Various breeds of quail have been raised for centuries as domestic poultry and as game birds. Valued for both their meat and eggs, maintaining the proper ratio of males to females in a quail population ensures optimal production. Determining the sex of quails is a relatively easy process requiring no special equipment other than observational skills. Plumage, size, and behaviour are all indicators of a quail's gender.
- Skill level:
- Moderately Easy
Observe the colouration and markings of the birds' feathers. Male coturnix, also known as pharaoh or Japanese quails, have reddish chest feathers while females have white chests with some black mottling. Most Asian quail breeds are similarly distinguishable by their plumage. In bobwhite quails, an adult male will have black to brownish head feathers offset by a distinctive white streak running from the corner of the beak, across the eye, and continuing to the back of the head. A white ring around the neck completes his marking. A female bobwhite exhibits buff-coloured feathers in place of the white shown by the male.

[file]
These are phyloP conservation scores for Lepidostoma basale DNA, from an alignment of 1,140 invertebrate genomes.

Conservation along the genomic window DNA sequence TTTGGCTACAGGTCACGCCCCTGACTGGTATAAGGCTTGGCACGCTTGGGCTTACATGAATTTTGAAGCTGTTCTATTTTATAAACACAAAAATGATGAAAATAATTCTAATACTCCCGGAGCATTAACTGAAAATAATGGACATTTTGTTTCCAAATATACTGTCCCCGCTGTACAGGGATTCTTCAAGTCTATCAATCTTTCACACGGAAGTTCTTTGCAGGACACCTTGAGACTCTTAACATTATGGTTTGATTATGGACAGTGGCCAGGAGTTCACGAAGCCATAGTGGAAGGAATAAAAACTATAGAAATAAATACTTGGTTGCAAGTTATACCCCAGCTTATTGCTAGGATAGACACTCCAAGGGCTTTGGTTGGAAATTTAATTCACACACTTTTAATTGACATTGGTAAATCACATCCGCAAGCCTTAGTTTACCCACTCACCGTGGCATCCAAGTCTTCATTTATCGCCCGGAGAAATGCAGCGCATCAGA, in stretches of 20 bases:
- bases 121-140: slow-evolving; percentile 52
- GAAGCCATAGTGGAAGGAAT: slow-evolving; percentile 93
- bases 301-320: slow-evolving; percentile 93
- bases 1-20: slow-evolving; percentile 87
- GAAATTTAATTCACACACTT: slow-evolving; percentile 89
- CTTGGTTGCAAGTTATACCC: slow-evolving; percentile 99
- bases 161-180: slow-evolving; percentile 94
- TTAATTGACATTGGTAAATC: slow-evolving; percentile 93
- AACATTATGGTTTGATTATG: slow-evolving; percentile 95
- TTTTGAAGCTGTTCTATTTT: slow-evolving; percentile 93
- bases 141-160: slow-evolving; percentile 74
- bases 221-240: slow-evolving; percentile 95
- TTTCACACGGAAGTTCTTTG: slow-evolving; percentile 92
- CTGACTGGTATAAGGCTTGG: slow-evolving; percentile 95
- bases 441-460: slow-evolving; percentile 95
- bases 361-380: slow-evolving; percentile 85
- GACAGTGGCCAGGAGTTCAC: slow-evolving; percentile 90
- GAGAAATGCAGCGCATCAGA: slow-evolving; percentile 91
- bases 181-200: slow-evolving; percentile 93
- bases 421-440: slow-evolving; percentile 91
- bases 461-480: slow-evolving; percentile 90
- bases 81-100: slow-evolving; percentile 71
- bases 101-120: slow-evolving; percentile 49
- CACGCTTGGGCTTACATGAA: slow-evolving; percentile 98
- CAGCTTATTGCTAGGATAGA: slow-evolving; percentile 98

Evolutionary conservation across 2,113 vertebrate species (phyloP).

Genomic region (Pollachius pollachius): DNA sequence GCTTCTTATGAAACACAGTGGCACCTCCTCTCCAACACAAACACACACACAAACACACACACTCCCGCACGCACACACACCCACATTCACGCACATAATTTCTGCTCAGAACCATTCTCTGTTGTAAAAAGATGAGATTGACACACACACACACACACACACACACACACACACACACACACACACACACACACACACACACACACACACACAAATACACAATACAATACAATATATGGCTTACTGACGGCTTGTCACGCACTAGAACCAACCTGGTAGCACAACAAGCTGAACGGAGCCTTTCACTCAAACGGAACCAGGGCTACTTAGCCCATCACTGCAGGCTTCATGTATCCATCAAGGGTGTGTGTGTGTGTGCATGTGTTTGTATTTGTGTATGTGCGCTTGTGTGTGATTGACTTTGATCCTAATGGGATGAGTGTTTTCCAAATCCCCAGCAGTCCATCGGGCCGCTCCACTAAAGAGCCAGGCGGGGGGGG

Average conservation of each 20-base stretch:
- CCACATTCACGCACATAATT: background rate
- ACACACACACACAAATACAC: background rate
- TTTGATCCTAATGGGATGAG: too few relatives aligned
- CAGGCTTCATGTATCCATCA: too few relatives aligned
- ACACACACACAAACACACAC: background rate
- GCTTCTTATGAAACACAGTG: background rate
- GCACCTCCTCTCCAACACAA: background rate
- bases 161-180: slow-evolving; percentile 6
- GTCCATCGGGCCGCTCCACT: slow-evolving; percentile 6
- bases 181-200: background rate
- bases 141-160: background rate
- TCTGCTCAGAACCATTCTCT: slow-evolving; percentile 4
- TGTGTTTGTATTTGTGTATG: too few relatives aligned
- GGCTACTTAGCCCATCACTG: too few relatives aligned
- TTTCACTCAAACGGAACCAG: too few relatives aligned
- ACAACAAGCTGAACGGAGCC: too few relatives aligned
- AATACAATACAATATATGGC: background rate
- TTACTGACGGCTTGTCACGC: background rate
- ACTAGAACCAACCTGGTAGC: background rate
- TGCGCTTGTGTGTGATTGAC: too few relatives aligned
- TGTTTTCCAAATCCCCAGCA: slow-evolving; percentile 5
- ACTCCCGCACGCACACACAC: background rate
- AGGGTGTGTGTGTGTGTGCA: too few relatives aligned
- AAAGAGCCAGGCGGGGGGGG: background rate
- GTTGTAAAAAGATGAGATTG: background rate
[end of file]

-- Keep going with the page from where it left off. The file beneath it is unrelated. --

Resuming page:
Compare the relative sizes of the birds. Coturnix females tend to be heavier with a broad chest while males are more slightly built. Bobwhite males and females are approximately the same size but their strikingly-different head plumage makes sexing easy.
Look for aggressive behaviour. Regardless of breed, male quails exhibit more aggressive behaviour, especially during mating time. Males often produce a distinctive mating call.
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